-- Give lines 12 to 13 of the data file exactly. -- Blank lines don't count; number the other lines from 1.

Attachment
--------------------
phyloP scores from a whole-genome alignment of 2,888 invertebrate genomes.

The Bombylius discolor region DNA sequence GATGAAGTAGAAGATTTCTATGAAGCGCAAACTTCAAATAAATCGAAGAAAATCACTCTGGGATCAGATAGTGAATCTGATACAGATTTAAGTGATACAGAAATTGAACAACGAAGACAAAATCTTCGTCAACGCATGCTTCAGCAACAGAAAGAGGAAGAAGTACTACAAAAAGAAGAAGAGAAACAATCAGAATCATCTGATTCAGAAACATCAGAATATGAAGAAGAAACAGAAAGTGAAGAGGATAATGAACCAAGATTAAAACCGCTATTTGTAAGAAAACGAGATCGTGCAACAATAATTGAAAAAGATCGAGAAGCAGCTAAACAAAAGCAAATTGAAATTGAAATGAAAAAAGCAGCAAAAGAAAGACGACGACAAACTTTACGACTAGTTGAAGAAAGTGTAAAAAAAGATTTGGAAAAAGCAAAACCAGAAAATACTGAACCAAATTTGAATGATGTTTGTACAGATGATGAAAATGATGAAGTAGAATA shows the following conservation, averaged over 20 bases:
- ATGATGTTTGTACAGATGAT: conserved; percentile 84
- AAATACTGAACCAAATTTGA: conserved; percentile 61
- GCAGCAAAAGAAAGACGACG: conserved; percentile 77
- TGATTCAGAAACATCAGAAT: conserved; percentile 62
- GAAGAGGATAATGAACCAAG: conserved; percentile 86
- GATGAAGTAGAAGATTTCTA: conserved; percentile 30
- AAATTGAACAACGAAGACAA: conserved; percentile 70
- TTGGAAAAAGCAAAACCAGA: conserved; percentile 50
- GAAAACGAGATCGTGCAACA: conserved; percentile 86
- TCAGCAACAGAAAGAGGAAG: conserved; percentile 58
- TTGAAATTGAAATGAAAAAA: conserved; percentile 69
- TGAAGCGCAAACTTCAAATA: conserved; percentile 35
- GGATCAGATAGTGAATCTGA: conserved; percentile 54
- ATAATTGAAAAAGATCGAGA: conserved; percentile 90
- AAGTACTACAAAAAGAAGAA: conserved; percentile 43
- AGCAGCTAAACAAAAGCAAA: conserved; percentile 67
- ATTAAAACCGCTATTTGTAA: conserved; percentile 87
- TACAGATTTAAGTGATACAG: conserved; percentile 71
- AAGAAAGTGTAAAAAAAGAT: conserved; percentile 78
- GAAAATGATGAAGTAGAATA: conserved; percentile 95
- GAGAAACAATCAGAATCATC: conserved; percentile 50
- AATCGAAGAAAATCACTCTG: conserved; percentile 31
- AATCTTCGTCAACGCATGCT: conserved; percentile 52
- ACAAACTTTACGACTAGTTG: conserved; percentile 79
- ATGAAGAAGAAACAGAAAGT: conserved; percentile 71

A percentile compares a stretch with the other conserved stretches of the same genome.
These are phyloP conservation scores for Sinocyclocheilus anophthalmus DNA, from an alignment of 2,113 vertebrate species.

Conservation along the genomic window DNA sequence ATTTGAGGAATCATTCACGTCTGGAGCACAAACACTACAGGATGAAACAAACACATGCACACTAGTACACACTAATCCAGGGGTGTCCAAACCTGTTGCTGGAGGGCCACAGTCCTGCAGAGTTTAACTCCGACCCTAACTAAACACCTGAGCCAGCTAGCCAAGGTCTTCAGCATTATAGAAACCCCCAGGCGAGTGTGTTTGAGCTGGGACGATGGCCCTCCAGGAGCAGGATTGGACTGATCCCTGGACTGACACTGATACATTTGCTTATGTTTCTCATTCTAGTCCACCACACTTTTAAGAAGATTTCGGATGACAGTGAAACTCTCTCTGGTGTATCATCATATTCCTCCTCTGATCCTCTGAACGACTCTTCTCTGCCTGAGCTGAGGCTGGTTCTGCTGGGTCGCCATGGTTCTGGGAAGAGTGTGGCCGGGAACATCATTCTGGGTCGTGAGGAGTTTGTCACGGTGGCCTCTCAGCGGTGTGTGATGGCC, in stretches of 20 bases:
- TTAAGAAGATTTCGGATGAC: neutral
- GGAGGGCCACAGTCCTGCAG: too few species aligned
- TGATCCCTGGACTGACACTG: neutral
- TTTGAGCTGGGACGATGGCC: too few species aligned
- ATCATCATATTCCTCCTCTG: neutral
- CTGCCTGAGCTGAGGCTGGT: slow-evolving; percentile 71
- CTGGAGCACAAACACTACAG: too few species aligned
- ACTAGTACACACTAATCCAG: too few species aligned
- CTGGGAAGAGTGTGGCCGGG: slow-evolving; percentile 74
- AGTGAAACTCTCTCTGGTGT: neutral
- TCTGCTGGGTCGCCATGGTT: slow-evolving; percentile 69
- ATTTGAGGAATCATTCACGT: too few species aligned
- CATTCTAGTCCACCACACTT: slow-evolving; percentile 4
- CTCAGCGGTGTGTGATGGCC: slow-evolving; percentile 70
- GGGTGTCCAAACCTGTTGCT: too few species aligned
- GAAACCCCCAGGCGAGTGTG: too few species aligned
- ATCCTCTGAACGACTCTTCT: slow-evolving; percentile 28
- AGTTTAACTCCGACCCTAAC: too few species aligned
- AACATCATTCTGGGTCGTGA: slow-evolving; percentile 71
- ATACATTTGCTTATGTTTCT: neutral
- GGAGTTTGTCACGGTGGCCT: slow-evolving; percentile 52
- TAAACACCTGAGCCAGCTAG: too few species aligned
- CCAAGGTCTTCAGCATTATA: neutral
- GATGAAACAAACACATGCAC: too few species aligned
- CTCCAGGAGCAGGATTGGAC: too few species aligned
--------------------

- TCAGCAACAGAAAGAGGAAG: conserved; percentile 58
- TTGAAATTGAAATGAAAAAA: conserved; percentile 69